International Relations IRL

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Isabelle Borr (Class of 2024) embodies diplomacy. From Model UN in high school to majoring in International Relations and Arabic with a minor in Security Management at James Madison College, Isabelle has always taken an interest in global affairs. Following graduation, she hopes to enter the foreign service industry or work in aerospace defense. She has studied a few languages, including Hebrew, French, and most recently, Arabic. 

From a young age, Isabelle was fascinated by geography. She studied her niche interests for fun, like water buoys, borders, and maps. She enjoyed watching her aunt and uncle travel the globe and discussing politics with her father. But Isabelle noticed that oftentimes the discourse was one-sided. “Growing up Jewish…” Isabelle says, “you learn one side of the Israel-Palestine conflict very heavily, and you don’t really understand the other side.” So, when Isabelle came to MSU, she decided to study Arabic so she could learn from a different perspective. 

But learning a new perspective doesn’t mean Isabelle abandoned her own values. Despite the concerns she has about the intersection of religion and politics, Isabelle asserts that learning both sides of the issue is part of bettering herself “as a Jewish person.” She can synthesize the positive values she was taught by her faith and recognize when those values aren’t being upheld in global politics. She also emphasizes the importance of understanding and respecting both sides of a conflict in the diplomatic field. Recognizing the advantages of learning a language in a university setting, Isabelle says that taking Arabic seemed like the perfect opportunity. 

Isabelle didn’t wait until she had the chance to study and travel abroad to immerse herself in Arab culture. Dearborn, MI has one of the highest Arab-American populations in the country, so many of the billboards and street signs include Arabic text. Isabelle was thrilled to be able to read these signs while visiting friends.  

In addition to her Arabic immersion experiences, Isabelle has also had an abundance of experiences with Hebrew. She began learning at a Jewish day school in first and second grade and attended an Orthodox school for the remainder of her elementary school days where she had increased exposure to the language. She also traveled to Israel with her family, a trip that was fundamental to her decision to major in International Relations and Arabic. She describes being able to notice microaggressions while abroad. She said that travelers could tell “who owned what” based on the languages the signs were in in each area, a political statement meant to exclude members of the other party. In the Muslim quarter of Jerusalem, Isabelle and her family were shunned when asking for directions because of their heritage. She noticed the animations at the West Wall Museum of Palestinian homes being cleared for the attraction, the thick concrete slabs dividing the city, and the entirely different atmospheres of the communities around the Gaza Strip.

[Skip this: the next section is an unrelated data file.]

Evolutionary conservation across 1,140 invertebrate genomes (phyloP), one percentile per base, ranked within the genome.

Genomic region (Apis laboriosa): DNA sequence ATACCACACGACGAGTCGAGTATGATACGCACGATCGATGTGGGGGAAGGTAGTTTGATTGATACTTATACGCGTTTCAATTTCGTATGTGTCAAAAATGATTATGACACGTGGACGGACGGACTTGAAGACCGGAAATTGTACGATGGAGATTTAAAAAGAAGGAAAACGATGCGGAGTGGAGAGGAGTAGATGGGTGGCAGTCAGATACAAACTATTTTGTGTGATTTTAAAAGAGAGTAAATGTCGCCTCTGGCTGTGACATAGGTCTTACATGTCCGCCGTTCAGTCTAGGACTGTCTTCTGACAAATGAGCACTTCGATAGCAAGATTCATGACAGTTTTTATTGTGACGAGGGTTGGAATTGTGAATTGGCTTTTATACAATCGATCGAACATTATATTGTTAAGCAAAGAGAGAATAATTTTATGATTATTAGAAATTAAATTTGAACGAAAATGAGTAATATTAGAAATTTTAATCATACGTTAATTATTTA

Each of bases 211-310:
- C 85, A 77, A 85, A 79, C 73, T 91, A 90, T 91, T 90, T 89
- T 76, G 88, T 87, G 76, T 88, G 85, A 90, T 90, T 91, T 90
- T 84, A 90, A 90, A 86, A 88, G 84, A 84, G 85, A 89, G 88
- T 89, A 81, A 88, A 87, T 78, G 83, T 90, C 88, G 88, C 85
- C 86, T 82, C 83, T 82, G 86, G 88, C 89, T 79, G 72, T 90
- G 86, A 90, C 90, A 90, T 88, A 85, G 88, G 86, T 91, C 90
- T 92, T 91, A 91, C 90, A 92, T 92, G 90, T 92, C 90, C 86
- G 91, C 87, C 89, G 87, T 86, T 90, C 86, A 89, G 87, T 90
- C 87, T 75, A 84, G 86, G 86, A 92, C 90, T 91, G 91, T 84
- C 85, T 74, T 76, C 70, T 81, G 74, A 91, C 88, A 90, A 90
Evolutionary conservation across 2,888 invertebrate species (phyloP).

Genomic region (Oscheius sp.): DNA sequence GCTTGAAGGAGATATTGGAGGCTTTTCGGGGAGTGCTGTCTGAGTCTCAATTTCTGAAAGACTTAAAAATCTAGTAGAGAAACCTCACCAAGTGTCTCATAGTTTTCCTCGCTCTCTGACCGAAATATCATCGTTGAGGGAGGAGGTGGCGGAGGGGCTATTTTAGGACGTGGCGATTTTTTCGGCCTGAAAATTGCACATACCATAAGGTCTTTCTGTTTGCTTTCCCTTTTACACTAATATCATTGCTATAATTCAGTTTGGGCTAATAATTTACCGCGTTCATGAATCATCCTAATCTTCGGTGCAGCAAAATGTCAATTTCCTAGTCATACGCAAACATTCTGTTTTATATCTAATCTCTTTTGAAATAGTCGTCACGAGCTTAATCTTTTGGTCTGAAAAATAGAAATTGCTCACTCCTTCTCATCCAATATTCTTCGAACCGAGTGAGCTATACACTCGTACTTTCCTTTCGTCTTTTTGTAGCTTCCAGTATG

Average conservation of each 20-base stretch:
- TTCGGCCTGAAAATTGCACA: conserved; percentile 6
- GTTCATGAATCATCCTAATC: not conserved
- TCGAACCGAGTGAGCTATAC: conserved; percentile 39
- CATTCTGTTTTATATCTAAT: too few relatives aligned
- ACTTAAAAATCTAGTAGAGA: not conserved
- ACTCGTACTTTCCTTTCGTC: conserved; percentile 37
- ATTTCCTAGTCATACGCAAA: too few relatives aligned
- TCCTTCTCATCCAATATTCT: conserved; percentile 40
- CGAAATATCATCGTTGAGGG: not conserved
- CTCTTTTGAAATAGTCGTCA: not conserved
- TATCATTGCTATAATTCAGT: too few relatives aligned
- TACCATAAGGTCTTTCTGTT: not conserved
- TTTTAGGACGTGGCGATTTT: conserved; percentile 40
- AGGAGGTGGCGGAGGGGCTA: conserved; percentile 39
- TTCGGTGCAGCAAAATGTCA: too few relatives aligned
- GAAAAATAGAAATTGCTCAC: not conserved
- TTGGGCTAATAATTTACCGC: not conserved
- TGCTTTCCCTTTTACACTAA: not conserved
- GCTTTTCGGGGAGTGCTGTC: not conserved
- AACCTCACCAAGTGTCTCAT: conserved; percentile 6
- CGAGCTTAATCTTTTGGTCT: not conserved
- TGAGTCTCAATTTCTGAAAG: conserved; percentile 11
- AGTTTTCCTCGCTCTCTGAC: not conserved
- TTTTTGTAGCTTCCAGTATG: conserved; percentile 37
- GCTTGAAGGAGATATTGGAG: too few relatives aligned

Pointing to the Israeli border

This summer, Isabelle had her immersion experience from “the other side” in Amman, Jordan. Although she and her family were wary of the risks of being a Jewish person traveling in a primarily Arab nation, Isabelle was excited and felt the necessity to go. While in Jordan, Isabelle lived with a host family, and had to speak Arabic everywhere she went. Although the language barrier was difficult to manage at first, she was able to combine what she already knew with the new terms she learned to communicate.  

The language barrier wasn’t the only difficulty to overcome. The classes she took required much more studying and effort than what she was used to back in the States. Fortunately, Isabelle also learned a lot about adapting to new environments while abroad. Although she missed her friends and family back home and encountered a variety of challenges living on her own in a foreign country, Isabelle knew this was a once-in-a-lifetime opportunity worth cherishing. She says, “Keep saying yes to any opportunity that presents itself. We are only in college once and this is the time to explore.” 

The Dead Sea

This fall, Isabelle is seizing yet another incredible immersive experience abroad. She is traveling to the capital city of Muscat, Oman, where she will work at the United States Embassy. The internship is with the Bureau of Near Eastern Affairs as well as working with the consular office. Anyone can apply to the student internship program! If you are interested, visit to learn more. 

Congratulations to Isabelle for her astonishing achievements thus far. It is clear that she can do anything she sets her mind to, and that she will make a fantastic foreign service worker one day. Safe travels, Isabelle! 

By El Taverna

This story is part of CeLTA’s Languages Blog, whose mission is to tell stories that showcase the transforming power of language learning. These pieces give voice to the students’ own experiences and are not necessarily reflective of CeLTA’s, the College of Arts and Letters’, or MSU’s opinion.